- Default Look-up Table. The RASS contains a generally conservative look-up table developed using the EPA preferred model AERMOD. The look-up table provides default dispersion factors that are used to estimate air concentrations. With the exception of stack height and receptor distance, worst case conditions for other parameters were used to develop the look-up table dispersion factors.
- Other Refined Modeling. Project proposers may also use dispersion factors from other site-specific modeling (e.g., PSD modeling or Title V modeling) if available. If using other site-specific modeling, users must follow standard EPA guidance and practices, except they must set up the model to report the maximum (high-first-high, H1H) ambient value, and not any other lesser values (e.g., H2H for each year, or H6H over 5 years) as is done in criteria pollutant assessments for comparison with NAAQS or PSD increments. Additionally, the model must be set up to report the highest monthly average so the AERA analysis can account for risks from pollutants that have "subchronic" health effects.
While only locked RASS versions are now available on the Web site, unlocked versions are available by request and approval from the MPCA. The SIC code is now required in all RASS submittals.
For ethanol facilities with the SIC code 2869, additional rows of chemicals have been added after the original set of chemicals. These additional thirteen chemicals are the ethanol sector specific chemicals for which MDH developed interim exposure values. These rows also appear in the RiskCalcs, Concs and ToxValues worksheets.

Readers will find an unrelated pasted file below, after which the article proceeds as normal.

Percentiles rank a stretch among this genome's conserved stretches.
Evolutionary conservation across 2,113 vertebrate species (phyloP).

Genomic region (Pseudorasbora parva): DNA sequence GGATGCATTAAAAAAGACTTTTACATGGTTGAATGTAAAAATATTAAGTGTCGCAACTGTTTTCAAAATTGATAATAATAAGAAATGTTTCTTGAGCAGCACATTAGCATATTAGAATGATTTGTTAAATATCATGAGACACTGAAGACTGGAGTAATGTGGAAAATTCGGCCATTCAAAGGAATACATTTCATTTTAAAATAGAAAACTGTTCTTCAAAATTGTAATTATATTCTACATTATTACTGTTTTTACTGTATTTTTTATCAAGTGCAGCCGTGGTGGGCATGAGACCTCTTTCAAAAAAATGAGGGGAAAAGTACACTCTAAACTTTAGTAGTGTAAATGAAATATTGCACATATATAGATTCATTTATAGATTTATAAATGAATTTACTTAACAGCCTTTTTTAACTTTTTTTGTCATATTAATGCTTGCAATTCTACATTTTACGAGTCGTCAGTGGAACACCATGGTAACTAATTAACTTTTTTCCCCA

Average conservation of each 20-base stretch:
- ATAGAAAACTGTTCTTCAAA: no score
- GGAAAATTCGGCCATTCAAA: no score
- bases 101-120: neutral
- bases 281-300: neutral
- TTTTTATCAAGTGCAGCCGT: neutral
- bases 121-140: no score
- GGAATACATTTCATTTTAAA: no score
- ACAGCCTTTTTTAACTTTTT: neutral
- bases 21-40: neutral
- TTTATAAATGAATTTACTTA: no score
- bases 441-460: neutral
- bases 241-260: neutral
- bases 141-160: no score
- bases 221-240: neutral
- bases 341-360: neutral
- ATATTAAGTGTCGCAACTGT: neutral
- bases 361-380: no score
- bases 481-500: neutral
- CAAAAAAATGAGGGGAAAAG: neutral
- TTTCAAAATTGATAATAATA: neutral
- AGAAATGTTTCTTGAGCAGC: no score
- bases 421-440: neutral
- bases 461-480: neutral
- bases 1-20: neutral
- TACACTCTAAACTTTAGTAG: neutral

- Protected AERA RASS spreadsheet (aq9-22) (last update April 2017)
MPCA updates the RASS annually. Please contact MPCA risk assessment staff for a current copy before beginning work on an AERA.
The Q/CHI spreadsheet can further refine the analysis. A project proposer enters emission rates that are divided by the inhalation health benchmark into AERMOD. The result from AERMOD is either a cancer risk or a hazard index at every receptor location, pairing the result in space and time. Those chemicals, sources and exposure scenarios exceeding “risk-driver” identification thresholds (a hazard quotient of 0.1 for non carcinogens and/or cancer risk of 1E-6) in the RASS should be moved forward into the Q/CHI spreadsheet, providing that appropriate documentation is provided to the MPCA. The primary steps necessary for preparing a quantitative analysis using the Q/CHI spreadsheet can be found in the Readme tab of the Q/CHI spreadsheet.